Wednesday, October 24, 2007

Destruction of Sennacherib

October 24, 2007, Observation:

I am constantly amazed at the power and ability to paint vivid pictures in the mind and heart possessed by the 26 small letters that comprise the English alphabet.  It truly is a miracle!  Listening to books is almost as good as reading them, but not quite.  I like to read at my own speed and think and ponder as images are created in my mind.

Words have the power to fill us with love, inspiration, great knowledge, despair, hate, and a host of other emotions.  I was shopping at Costco the other day with Jo Anne -- a new Costco which they say is the biggest in the world -- what a joy -- for Jo Anne!  She was not just aimlessly wandering through the aisles but was attacking each aisle in a very businesslike manner.  I finally asked, "Jo Anne, do you know what you're looking for?"  She gave me a withering look while responding, "No, but when I see it I will know it!"  Her response was like a dagger in my heart and I tried to steer her to the free food samples which would hopefully help get me through this ordeal.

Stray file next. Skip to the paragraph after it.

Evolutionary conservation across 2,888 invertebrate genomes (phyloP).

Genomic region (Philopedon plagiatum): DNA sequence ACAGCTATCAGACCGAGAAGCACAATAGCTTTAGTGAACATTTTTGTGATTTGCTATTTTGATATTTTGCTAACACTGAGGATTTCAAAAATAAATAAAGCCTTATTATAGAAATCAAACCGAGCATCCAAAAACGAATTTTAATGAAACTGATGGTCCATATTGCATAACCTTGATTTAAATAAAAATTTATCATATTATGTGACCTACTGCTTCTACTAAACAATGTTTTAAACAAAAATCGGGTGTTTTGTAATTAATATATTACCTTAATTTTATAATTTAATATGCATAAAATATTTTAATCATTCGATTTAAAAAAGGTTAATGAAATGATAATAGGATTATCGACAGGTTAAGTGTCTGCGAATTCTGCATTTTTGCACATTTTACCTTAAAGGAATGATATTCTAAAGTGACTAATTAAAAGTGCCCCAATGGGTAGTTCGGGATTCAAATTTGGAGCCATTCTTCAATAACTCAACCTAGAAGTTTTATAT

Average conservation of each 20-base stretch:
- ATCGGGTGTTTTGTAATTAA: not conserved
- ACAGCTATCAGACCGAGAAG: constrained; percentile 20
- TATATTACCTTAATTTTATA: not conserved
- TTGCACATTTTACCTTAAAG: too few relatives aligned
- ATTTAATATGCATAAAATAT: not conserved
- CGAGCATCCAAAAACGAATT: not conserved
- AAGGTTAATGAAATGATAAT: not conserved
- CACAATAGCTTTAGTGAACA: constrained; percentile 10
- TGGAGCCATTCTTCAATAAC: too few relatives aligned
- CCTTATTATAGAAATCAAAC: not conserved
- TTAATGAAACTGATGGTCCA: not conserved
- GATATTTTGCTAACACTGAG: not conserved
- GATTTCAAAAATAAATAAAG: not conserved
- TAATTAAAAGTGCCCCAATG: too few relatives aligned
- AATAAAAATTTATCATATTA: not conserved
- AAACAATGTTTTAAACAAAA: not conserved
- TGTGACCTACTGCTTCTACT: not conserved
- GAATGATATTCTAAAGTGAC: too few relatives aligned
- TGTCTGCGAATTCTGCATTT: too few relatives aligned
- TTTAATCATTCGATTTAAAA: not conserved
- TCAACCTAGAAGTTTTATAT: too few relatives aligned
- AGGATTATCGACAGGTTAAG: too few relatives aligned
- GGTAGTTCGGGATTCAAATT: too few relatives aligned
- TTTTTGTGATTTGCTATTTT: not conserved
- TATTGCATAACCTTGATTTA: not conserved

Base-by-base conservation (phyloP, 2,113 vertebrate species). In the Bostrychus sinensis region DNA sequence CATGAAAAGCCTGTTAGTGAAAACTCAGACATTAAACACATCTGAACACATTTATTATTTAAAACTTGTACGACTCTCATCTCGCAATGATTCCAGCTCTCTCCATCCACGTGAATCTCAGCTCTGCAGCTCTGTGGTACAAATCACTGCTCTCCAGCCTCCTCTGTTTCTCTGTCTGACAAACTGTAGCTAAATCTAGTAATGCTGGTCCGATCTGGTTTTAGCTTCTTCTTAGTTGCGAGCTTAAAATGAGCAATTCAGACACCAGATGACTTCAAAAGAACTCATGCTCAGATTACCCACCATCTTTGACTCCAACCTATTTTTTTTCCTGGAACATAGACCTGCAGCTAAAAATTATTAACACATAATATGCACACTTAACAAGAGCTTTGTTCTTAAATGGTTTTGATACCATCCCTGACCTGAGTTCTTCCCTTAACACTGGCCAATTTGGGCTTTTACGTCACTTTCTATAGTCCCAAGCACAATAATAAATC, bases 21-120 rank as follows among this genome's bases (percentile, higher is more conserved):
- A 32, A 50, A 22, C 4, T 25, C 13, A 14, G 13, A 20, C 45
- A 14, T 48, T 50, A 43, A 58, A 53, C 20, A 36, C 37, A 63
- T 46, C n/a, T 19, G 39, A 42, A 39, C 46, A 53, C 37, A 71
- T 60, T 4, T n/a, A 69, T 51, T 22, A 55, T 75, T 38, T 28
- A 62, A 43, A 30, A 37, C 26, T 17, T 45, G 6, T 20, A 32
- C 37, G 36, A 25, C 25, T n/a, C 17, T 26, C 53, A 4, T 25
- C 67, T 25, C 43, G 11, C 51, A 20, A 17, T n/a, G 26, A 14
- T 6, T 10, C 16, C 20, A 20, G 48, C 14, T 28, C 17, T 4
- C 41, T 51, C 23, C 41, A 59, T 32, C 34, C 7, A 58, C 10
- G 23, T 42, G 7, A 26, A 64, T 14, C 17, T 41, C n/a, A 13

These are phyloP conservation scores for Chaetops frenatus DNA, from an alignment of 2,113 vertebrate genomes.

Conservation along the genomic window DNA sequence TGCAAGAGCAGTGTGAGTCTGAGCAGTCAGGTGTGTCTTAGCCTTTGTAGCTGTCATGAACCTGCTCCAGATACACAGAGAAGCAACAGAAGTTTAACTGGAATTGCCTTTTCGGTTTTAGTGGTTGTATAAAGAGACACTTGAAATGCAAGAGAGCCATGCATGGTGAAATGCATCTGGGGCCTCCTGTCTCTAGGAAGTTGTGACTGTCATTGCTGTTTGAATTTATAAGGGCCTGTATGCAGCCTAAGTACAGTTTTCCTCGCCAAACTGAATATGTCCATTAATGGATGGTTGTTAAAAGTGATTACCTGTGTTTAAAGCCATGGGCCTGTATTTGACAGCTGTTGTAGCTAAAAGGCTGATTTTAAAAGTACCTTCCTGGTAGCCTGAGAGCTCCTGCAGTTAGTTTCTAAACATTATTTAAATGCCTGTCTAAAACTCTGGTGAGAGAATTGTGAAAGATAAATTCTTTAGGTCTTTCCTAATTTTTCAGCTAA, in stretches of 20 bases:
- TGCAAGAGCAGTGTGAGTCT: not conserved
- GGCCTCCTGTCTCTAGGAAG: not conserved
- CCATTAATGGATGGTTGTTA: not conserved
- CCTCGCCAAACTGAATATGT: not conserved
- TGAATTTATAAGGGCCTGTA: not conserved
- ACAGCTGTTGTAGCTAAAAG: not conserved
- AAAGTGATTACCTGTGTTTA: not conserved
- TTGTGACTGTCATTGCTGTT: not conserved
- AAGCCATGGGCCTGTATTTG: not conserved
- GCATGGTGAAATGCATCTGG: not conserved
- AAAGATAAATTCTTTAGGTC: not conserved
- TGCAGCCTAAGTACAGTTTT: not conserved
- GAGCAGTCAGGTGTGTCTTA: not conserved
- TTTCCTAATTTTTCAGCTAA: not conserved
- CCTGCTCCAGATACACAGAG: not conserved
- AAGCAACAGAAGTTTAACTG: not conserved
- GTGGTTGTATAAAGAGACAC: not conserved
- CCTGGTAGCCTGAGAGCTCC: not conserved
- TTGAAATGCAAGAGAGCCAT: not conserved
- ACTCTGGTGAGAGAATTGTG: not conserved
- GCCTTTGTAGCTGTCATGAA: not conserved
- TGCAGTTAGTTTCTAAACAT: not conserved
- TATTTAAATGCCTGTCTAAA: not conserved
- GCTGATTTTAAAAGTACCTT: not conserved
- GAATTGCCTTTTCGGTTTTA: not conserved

I have a few phrases I share with Jo Anne that can bring her from a state of peace and joy to one of anxiety and frustration -- like, "The game is going into overtime!"  Or, "Just a minute, the 13th inning will be over anytime now!"